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Oracle's GraalVM finds its place in Java app ecosystem

Oracle's GraalVM, a universal virtual machine that runs apps written in Java and other languages, has carved out a spot in the Java ecosystem.

One year after its initial release for production use, Oracle's GraalVM universal virtual machine has found validation in the market, evidenced by industry-driven integrations with cloud-native development projects such as Quarkus, Micronaut, Helidon and Spring Boot.

GraalVM supports applications written in Java, JavaScript and other programming languages and execution modes. But it means different things to different people, said Bradley Shimmin, an analyst with Omdia in Longmeadow, Mass.

First, it's a runtime that can support a wide array of non-Java languages such as JavaScript, Ruby, Python, R, WebAssembly and C/C++, he said. And it can do the same for Java Virtual Machine (JVM) languages as well, namely Java, Scala and Kotlin.

Secondly, GraalVM is a native code generator capable of doing things like ahead-of-time compiling -- the act of compiling a higher-level programming language such as C or C++ into a native machine code so that the resulting binary file can execute natively.

"GraalVM is really quite a flexible ecosystem of capabilities," Shimmin said. "For example, it can run on its own or be embedded as a part of the OpenJDK. In short, it allows Java developers to tackle some specific problems such as the need for fast app startup times, and it allows non-Java developers to enjoy some of the benefits of a JVM such as portability."

GraalVM came out of Oracle Labs, which used to be Sun Labs. "Basically, it is the answer to the question, 'What would it look like if we could write the Java native compiler in Java itself?'" said Cameron Purdy, former senior vice president of development at Oracle and current CEO of Xqiz.it, a stealth startup in Lexington, Mass., that is working to deliver a platform for building cloud-native applications.

"The hypothesis behind the Graal implementation is that a compiler built in Java would be more easily maintained over time, and eventually would be compiling itself or 'bootstrapped' in compiler parlance," Purdy added.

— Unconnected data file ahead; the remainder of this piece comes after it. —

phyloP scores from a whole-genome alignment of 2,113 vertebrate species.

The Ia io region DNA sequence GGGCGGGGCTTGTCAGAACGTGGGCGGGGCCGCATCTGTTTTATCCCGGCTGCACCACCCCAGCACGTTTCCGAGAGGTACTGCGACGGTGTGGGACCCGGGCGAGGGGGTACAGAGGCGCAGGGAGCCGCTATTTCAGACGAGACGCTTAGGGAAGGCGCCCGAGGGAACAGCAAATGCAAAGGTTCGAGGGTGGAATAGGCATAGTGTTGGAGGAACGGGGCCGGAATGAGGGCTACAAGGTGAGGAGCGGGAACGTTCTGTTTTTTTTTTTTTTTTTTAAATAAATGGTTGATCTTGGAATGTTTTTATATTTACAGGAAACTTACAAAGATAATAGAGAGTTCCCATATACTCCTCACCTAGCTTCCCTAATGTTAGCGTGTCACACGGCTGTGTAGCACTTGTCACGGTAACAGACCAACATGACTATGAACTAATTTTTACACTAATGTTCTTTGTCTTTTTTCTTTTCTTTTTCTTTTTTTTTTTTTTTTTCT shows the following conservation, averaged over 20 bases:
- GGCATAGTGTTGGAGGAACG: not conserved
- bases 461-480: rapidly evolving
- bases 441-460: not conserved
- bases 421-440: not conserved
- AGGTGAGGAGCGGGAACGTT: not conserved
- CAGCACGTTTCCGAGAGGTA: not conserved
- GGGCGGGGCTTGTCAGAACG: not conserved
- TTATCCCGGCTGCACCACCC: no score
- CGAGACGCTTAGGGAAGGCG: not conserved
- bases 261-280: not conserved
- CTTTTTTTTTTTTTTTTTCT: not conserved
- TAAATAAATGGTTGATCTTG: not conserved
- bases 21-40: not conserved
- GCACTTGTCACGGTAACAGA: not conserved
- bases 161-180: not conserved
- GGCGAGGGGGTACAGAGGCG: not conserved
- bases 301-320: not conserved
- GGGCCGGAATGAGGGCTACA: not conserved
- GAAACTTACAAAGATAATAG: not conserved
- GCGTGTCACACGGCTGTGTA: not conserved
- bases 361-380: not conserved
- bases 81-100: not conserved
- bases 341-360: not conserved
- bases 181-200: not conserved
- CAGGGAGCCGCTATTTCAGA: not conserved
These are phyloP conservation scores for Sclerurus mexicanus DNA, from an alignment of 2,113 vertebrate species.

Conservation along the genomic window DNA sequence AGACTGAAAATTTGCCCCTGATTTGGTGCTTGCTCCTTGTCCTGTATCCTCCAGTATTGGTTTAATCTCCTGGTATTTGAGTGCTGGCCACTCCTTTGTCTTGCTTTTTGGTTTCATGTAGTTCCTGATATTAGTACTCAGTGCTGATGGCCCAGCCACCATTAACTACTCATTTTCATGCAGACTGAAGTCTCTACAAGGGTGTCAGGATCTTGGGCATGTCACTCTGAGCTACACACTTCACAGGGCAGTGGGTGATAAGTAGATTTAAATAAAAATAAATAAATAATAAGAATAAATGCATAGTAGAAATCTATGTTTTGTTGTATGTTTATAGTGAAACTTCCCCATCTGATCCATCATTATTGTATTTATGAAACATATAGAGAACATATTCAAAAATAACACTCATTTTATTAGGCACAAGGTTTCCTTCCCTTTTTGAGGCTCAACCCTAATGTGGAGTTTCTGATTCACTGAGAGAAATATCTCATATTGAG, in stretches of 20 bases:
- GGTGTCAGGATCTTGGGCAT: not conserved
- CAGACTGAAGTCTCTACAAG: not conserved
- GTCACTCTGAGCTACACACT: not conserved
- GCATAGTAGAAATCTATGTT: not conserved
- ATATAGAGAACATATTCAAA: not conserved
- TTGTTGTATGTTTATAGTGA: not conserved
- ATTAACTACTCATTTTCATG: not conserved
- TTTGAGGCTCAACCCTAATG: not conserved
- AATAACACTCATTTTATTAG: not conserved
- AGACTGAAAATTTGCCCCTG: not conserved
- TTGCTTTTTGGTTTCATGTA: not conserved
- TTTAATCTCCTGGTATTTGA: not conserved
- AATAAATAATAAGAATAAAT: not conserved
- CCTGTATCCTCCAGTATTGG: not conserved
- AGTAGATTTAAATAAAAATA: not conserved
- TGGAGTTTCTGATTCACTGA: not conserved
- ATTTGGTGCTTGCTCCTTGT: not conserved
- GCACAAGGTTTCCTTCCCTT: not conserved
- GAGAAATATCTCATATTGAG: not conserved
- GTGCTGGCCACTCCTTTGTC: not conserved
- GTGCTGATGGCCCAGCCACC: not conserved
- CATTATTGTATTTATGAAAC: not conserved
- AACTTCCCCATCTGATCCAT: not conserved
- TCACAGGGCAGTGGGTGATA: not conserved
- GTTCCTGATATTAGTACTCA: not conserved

The GraalVM project's overall mission was to build a universal virtual machine that can run any programming language.

The big idea was that a compiler didn't have to have built-in knowledge of the semantics of any of the supported languages. The common belief of VM architects had been that a language VM needed to understand those semantics in order to achieve optimal performance.

"GraalVM has disproved this notion by demonstrating that a multilingual VM with competitive performance is possible and that the best way to do it isn't through a language-specific bytecode like Java or Microsoft CLR [Common Language Runtime]," said Eric Sedlar, vice president and technical director of Oracle Labs.

To achieve this, the team developed a new high-performance optimizing compiler and a language implementation framework that makes it possible to add new languages to the platform quickly, Sedlar said. The GraalVM compiler provides significant performance improvements for Java applications without any code changes, according to Sedlar. Embeddability is another goal. For example, GraalVM can be plugged into system components such as a database.

GraalVM joins broader ecosystem

One of the higher-profile integrations for GraalVM is with Red Hat's Quarkus, a web application framework with related extensions for Java applications. In essence, Quarkus tailors applications for Oracle's GraalVM and HotSpot compiler, which means that applications written in it can benefit from using GraalVM native image technology to achieve near instantaneous startup and significantly lower memory consumption compared to what one can expect from a typical Java application at runtime.

"GraalVM is interesting to me as it potentially speeds up Java execution and reduces the footprint – both of which are useful for modern Java applications running on the cloud or at the edge," said Jeffrey Hammond, an analyst at Forrester Research. "In particular, I'm watching the combination of Graal and Quarkus as together they look really fast and really small -- just the kind of thing needed for microservices on Java running in a FaaS environment."

In particular, I'm watching the combination of Graal and Quarkus as together they look really fast and really small -- just the kind of thing needed for microservices on Java running in a FaaS environment.
Jeffrey HammondAnalyst, Forrester
Jeffrey HammondJeffrey Hammond

Quarkus uses the open source, upstream GraalVM project and not the commercial products -- Oracle GraalVM or Oracle GraalVM Enterprise Edition.

"Quarkus applications can either be run efficiently in JVM mode or compiled and optimized further to run in Native mode, ensuring developers have the best runtime environment for their particular application," said Rich Sharples, senior director of product management at Red Hat.

Red Hat officials believe Quarkus will be an important technology for two of its most important constituents -- developers who are choosing Kubernetes and OpenShift as their strategic application development and production platform and enterprise developers with deep roots in Java.

"That intersection is pretty huge and growing and represents a key target market for Red Hat and IBM," Sharples said. "It represents organizations across all industries who are building out the next generation of business-critical applications that will provide those organizations with a competitive advantage."

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